Michael Morpurgo, adapted by Daniel Buckroyd
New Perspectives Theatre Company and Scamp Theatre
Corn Exchange, Newbury, and touring
Farm Boy is the sequel to the National Theatre's highly successful production of War Horse, currently playing at the New London. This is a delightful story set in Devon where tractors have replaced horses and the stage is dominated by a full size 1920's Fordson tractor, beautifully built by Tim Brierley and Susan Winter.
The play explores the relationships between grandfather and grandson played by John Walters and Matt Powel who gave sensitive and exuberant performances in this captivating story, full of compassion and inventiveness.
Grandson is spending his holidays at the farm where his grandfather relates the stories of his childhood. He never complains about his lot in life or the loss of his wife and just loves to remember his beloved swallows and his life with his own father together with the horses, Joey and Zoey. We learn of Joey being sold to the army for £40 and his adventures in the horrors of World War 1.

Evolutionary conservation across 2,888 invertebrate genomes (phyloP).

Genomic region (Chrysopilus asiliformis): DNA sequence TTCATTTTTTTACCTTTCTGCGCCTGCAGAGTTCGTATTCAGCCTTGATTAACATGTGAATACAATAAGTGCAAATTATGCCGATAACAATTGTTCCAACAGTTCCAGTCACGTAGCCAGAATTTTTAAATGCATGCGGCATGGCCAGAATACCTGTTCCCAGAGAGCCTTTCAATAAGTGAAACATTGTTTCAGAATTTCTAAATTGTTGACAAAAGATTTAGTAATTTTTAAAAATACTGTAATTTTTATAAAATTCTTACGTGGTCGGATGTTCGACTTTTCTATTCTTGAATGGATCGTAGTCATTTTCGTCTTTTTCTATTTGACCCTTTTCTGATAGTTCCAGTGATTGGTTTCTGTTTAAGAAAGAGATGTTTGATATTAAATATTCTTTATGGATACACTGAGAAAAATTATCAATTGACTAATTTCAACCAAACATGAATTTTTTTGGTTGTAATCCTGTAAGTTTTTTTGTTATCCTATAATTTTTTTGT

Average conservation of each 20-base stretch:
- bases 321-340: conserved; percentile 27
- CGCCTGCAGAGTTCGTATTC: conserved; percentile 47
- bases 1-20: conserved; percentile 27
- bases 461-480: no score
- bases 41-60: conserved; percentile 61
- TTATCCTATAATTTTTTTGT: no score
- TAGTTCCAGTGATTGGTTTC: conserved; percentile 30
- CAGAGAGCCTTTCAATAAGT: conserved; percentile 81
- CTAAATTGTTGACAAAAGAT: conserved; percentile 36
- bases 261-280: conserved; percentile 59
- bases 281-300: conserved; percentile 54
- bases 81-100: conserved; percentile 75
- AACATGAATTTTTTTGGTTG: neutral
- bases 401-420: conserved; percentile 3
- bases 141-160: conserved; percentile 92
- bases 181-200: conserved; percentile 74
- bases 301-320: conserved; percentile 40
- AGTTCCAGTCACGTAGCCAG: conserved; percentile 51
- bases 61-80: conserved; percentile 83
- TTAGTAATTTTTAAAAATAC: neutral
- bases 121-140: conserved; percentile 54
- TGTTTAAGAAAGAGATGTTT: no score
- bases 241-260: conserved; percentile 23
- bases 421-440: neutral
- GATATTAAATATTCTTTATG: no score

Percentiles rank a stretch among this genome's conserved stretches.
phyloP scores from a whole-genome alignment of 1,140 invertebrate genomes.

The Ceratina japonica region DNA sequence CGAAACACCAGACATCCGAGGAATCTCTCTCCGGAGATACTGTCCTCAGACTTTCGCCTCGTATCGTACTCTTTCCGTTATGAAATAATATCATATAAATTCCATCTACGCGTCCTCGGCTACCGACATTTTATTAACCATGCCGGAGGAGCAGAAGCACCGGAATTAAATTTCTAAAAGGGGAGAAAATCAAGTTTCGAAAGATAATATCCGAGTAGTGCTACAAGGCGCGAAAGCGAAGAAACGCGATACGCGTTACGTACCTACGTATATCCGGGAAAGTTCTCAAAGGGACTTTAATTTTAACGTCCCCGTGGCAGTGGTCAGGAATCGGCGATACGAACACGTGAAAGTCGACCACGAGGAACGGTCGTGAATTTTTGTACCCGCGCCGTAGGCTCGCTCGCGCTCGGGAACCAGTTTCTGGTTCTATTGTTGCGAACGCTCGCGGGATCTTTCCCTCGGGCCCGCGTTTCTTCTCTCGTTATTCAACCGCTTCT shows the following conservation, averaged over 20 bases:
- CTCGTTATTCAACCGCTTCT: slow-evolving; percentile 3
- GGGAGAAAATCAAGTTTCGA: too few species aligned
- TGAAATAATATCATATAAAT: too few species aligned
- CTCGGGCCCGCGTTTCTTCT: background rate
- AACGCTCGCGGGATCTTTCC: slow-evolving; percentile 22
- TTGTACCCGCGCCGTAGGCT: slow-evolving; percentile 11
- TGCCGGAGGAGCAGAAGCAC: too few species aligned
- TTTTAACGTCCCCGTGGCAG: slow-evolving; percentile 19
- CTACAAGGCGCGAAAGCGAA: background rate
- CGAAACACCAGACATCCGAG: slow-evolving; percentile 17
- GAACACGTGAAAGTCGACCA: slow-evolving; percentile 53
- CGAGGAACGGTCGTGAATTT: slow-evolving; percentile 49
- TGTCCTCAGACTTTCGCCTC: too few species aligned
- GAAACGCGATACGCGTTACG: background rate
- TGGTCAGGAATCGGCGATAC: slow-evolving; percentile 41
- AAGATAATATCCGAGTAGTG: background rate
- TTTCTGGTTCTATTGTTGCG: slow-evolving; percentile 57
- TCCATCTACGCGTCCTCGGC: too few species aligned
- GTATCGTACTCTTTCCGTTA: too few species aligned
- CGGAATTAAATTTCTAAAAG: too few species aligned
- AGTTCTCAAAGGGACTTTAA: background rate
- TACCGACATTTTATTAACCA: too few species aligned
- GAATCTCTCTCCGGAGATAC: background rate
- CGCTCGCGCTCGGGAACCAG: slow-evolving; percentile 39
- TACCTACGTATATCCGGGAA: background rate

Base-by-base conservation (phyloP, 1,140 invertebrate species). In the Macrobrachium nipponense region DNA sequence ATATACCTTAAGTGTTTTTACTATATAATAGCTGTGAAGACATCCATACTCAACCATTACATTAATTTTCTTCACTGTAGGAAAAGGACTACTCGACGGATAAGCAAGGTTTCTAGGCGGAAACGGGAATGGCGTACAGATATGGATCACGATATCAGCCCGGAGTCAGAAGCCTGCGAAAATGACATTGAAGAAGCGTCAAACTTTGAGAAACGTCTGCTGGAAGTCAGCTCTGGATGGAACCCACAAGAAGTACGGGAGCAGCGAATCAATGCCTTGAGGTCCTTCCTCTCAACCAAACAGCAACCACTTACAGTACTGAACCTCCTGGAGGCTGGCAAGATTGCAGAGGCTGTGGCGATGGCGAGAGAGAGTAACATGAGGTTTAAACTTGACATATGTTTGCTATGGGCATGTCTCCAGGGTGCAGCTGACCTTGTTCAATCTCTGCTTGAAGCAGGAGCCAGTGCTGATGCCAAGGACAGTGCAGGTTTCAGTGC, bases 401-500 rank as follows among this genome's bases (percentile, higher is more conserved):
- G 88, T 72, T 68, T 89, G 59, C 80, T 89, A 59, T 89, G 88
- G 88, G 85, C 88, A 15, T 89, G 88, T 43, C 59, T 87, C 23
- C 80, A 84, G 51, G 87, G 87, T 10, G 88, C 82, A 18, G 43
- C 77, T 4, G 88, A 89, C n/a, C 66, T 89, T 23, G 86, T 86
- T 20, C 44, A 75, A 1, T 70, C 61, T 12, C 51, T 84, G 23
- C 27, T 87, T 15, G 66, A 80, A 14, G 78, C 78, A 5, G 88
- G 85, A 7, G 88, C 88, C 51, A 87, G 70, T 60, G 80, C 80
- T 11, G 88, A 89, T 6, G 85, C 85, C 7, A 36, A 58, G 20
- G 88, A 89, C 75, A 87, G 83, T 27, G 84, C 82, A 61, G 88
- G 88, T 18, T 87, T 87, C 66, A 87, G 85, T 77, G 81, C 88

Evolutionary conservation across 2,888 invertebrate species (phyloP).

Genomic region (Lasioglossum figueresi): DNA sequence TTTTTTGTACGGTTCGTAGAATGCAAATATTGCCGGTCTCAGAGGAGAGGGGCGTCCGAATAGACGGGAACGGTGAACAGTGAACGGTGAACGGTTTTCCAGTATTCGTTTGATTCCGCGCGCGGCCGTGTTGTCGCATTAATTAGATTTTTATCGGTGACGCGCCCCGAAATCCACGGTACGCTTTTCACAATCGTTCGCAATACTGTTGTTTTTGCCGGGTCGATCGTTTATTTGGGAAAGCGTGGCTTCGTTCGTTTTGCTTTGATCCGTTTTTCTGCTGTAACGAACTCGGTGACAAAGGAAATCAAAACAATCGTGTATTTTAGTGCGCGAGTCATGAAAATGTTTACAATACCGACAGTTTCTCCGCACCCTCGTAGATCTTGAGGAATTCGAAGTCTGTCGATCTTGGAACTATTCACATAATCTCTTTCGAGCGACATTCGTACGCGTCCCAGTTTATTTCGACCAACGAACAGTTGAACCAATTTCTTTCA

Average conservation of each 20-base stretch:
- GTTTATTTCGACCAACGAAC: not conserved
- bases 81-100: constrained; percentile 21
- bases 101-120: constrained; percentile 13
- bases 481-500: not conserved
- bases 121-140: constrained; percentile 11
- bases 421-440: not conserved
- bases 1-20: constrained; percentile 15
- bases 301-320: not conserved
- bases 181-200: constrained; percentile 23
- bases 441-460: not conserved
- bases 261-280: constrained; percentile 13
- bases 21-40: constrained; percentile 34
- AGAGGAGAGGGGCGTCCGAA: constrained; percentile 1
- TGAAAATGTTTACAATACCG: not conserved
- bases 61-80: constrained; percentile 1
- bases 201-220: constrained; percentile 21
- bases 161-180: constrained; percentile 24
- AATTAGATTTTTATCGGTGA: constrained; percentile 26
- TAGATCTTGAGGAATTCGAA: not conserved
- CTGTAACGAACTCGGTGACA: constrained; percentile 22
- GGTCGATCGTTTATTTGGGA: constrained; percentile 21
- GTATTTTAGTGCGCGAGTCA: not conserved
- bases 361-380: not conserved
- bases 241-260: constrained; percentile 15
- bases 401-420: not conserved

Life on the farm was tough, especially with the introduction of the tractor that can plough a field much faster than the traditional horse and plough. Neighbouring farmer, Harry Metcot challenges great-grandfather to a ploughing competition, horses pitted against the Fordson tractor with a large wager for the winner.
It appears to be an impossible challenge but lady luck plays an important part as the tractor breaks down. But with the determination and sheer grit of great-grandfather and the horses they triumph in what was a most moving and poignant scene that was a perfect contrast to the May Day celebrations and the fun of chicken chasing.
Joey and Zoey are finally retired and never had to pull a plough again since great-grandad is now the proud owner of the tractor.
The play moves forward to the present day where grandad reveals a secret; he has never been able to read and write, and he asks his grandson to stay on the farm and teach him before he sets off on his travels to Australia. Grandad is determined to read an Agatha Christie novel from beginning to end by the New Year, which he triumphantly achieves.
Grandson has his gap time in Australia and completes his university course before returning to the farm, eventually to take over the running of it much to grandfather's delight.
This was an enchanting picture of rural England told through three generations owing much to the masterful storytelling skills of Powell and Walters who had a magical empathy between each other and a superb rapport with the audience. A sheer joy to watch.
Deftly directed by Daniel Buckroyd with a spirited score by Matt Marks, Farm Boy is a most moving production thoroughly enjoyed by the youngsters and indeed the 'not so young' in the audience.
Reviewer: Robin Strapp